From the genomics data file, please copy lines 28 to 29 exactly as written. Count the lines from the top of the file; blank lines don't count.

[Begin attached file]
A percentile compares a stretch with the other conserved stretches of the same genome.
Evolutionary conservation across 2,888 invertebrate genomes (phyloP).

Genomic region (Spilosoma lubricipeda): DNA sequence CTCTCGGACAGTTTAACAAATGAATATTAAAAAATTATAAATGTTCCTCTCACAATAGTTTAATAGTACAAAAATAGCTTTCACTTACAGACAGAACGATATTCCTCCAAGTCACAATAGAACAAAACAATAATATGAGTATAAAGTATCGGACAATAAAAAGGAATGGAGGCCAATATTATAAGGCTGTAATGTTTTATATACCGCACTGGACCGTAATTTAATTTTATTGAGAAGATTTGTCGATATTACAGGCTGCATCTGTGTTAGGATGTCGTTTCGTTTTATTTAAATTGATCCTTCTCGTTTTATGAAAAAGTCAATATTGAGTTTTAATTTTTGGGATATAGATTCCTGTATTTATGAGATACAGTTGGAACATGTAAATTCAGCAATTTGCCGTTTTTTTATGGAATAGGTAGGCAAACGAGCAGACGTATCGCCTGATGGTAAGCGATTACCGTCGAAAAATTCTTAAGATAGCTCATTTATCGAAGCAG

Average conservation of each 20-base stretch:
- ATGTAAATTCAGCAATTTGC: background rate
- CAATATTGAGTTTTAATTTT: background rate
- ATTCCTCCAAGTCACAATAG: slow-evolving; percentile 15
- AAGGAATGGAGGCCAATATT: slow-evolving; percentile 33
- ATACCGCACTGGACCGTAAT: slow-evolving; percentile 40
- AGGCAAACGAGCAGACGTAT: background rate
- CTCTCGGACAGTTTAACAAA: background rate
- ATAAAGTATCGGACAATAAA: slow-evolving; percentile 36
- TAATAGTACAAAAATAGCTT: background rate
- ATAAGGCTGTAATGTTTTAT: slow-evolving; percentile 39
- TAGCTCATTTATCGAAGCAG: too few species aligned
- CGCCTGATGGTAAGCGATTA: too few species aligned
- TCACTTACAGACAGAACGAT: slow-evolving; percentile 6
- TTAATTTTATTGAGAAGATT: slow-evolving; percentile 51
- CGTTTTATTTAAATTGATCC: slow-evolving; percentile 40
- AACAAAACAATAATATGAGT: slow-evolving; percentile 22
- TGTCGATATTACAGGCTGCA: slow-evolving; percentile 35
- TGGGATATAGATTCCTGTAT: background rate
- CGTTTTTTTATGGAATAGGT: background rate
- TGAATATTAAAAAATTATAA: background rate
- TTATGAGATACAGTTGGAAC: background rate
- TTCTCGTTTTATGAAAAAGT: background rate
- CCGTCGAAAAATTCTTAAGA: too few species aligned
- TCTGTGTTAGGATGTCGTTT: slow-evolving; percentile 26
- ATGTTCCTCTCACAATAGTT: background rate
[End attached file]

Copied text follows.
- TCTGTGTTAGGATGTCGTTT: slow-evolving; percentile 26
- ATGTTCCTCTCACAATAGTT: background rate